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Trainer Q&A: Building a Community on the Fitness Floor

Trainer Q&A: Building a Community on the Fitness Floor


Everybody knows Bruce Lee. And if you work out at Merritt Clubs Cranbrook, chances are you’ve had at least one conversation with him.

That’s because Bruce is the type of guy who cares about every person that comes into the gym. He loves engaging with anybody on the fitness floor. He values all members of Merritt and strives to have them feel that the club is an extension of family.

In this Q&A we talk about the importance of a gym community with Bruce Lee, Personal Training Director and Assistant General Manager at Merritt Clubs Cranbrook.

What made you get into personal training and how long have you been with Merritt?

It was pretty much a natural transition getting into personal training. I was an athlete all my life. I played sports since I was 5. I played football, basketball and I ran track.

In college I played football but I was always a “workout warrior”, if you will. I was one of those guys that love to be in the gym. For example, anytime we have time to do our 6AM programs or conditioning work, my teammates always wanted to work out with me. ‘Cause I made it fun. I didn’t view it as “Oh God, we gotta go work out.” I viewed it as “Yes! Hitting the gym! Let’s get better!”

So I was just always into fitness. I enjoyed the grind of lifting and conditioning. I always liked it. And then I realized that I made other people like it. So that was the first time I noticed it, in college. And then when I was in grad school, I realized I can actually get paid to do this.

I actually got approached while I was working out at Merritt. I was a member working out and again, same as I am here, I just talk to everybody and work hard in the gym. And the manager at that time just came up to me one day and was like, “Hey, you ever thought about being a personal trainer?” And honestly I hadn’t because I was going to school for athletic training. So that was really what piqued my interest. He was like, “You’d be really good at it.” And I was hesitant, a little nervous ‘cause I didn’t know anything about it.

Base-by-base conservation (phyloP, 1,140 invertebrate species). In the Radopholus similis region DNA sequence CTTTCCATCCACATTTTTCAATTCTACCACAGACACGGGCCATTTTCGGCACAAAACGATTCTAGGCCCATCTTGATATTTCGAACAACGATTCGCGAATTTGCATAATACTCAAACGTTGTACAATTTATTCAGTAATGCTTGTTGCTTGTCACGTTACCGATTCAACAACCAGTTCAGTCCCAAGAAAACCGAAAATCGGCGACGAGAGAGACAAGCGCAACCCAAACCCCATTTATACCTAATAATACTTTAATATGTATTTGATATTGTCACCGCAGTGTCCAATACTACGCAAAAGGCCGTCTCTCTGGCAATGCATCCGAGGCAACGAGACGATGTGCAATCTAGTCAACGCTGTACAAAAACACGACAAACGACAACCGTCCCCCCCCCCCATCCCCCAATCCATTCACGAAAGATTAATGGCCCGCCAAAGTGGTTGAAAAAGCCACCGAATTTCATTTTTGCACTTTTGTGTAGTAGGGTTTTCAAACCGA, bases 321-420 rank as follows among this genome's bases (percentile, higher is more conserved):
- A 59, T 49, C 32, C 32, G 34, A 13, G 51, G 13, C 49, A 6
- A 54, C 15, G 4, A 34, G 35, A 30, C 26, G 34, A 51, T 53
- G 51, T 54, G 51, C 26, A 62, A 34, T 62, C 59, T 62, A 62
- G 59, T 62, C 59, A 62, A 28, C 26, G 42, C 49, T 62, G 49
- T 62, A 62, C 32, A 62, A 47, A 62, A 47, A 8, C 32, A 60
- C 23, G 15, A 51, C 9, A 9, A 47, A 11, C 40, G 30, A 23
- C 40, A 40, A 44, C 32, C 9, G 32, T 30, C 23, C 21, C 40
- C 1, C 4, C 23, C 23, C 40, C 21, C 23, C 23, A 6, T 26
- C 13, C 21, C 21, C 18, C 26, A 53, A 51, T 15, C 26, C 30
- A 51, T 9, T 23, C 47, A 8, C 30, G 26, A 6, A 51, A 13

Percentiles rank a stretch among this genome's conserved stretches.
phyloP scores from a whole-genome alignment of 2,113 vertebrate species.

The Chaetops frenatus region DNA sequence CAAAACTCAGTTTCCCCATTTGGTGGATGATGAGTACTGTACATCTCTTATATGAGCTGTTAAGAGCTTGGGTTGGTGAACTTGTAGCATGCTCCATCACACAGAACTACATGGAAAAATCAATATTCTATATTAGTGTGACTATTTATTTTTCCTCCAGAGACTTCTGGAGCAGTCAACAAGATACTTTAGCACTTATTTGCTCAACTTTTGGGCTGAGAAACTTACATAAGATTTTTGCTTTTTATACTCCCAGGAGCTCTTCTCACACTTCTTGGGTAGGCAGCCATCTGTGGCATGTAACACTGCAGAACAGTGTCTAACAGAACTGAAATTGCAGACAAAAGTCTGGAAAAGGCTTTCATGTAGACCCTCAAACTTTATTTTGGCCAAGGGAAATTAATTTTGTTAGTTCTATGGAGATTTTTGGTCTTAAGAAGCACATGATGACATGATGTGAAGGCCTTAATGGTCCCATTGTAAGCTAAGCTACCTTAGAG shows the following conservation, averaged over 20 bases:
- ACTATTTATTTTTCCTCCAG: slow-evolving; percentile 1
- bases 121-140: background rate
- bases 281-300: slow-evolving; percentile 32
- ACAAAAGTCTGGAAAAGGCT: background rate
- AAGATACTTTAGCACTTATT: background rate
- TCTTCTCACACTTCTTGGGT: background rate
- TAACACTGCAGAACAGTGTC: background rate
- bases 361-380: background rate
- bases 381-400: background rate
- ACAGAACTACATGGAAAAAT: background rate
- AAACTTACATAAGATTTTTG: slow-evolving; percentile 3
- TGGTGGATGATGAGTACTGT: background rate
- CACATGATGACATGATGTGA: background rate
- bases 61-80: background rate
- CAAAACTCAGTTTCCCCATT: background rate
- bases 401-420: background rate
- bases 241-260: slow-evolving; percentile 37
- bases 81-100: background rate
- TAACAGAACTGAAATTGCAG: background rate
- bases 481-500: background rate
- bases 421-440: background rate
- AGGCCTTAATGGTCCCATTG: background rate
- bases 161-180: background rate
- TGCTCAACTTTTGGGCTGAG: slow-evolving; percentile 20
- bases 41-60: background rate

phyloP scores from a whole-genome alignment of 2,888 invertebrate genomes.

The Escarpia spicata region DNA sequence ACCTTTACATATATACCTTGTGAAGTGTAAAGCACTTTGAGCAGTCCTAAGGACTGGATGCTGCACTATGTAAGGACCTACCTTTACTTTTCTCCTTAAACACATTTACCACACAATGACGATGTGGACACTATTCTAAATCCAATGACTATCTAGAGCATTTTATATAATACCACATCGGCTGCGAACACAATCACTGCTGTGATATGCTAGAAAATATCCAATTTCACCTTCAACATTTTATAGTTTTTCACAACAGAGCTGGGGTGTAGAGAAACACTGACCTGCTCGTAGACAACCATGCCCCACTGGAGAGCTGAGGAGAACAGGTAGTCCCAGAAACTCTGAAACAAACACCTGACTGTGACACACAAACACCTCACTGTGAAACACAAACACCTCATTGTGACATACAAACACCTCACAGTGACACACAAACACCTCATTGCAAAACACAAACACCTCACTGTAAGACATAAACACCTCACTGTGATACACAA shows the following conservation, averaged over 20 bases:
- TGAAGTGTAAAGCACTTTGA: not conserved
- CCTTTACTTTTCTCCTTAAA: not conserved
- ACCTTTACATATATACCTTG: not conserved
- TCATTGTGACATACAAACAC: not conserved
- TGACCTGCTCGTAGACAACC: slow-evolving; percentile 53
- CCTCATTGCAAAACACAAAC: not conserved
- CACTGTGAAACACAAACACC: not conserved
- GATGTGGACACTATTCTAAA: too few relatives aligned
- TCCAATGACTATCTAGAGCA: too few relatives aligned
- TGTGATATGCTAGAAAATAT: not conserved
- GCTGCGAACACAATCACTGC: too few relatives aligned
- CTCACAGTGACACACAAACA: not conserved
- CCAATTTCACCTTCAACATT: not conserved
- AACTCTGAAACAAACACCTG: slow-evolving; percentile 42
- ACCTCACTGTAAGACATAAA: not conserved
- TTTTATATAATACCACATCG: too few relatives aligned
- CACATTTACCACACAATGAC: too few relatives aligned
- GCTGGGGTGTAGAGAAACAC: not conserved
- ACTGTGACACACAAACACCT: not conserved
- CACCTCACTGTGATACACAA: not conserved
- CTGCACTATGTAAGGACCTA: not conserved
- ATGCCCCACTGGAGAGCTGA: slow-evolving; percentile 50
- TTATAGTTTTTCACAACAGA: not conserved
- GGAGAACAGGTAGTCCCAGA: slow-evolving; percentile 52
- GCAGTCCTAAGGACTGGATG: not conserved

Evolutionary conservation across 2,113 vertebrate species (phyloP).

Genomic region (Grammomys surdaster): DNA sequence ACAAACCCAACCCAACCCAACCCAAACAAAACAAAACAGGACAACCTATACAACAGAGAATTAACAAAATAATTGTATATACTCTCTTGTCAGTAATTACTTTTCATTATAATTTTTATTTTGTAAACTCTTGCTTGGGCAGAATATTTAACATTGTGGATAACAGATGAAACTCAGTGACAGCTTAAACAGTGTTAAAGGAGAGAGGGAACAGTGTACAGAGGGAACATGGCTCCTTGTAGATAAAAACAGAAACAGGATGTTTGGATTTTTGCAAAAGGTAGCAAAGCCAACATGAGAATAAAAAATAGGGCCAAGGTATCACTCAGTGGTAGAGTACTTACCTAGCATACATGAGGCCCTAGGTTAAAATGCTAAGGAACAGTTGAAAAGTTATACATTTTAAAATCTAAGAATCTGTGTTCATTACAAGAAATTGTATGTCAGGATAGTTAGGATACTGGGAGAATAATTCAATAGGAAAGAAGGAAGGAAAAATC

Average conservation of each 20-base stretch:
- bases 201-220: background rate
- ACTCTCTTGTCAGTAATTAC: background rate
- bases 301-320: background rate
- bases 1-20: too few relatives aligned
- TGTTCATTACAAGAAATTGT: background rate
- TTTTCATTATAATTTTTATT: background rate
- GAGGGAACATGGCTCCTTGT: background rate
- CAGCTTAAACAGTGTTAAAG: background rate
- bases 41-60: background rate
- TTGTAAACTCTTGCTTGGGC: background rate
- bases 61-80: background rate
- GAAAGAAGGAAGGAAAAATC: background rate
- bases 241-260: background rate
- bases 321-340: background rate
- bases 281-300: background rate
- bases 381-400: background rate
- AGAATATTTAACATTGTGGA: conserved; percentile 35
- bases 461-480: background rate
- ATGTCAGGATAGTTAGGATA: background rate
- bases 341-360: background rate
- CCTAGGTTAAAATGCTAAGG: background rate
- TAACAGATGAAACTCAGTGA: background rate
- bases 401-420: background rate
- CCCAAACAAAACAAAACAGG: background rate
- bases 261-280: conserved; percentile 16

But eventually that summer when I was out of school I took him up on it and I never looked back. That was 2007. I’ve been a personal trainer for over 10 years and in a leadership role with Merritt for 3 years now.   


There seems to be a strong sense of community in your fitness floor. How did you get to build that?

I honestly engage every single member that I encounter. Whether it’s a personal training client or somebody who just comes in and does cardio everyday, somebody who does group fitness everyday. I literally talk to every single person in the gym. I mean, just going, “Hey, how are you doing?”

If they told me that they were trying to achieve some weight loss goal or some PR, I’ll remember it. I’ll follow up with them and ask them how that’s going. I know when someone has bought a new car or someone has bought a house. I know when someone gets engaged. You know, just because I genuinely care about the people that come here. We’re in business because of the members so I genuinely appreciate them. I was a member at health clubs my entire life so I know how important it is to feel value in your gym. And you want to feel comfortable in your gym. You spend a lot of time in your gym.

bruce and pasqua

How important is it to have a gym community? How does it benefit each member?

I think it’s very important because you want each member to feel value. You want each member to feel like the gym is like an extension of family. ‘Cause you’re spending a lot of time in the gym. When you think about it, a lot of people work out 3 to 5 days a week. You spend a lot of time there. So you want to feel comfortable and you want to feel valued when you come into the gym. You don’t want to just come in, people not speak to you, or people are mad, or they look mean, or whatever. That’s not gonna make you feel comfortable.

The gym can be a vulnerable place for a lot of people. You have all different types of people coming in – some people have extreme weight loss goals, some people have eating disorders or problems, you never know what somebody’s dealing with. So I just feel like making every person that comes into the gym comfortable. And it makes the experience that much better.

What advice can you give to someone who is thinking of joining a gym?

The first piece of advice I would give someone is to not be intimidated. A lot of people are intimidated of the gym. Don’t be intimidated. Be yourself. Come in and have fun. It’s not that scary of a place.

And everybody is really focusing on their own goals. I know a lot of people that worry about judgement, but, just be yourself!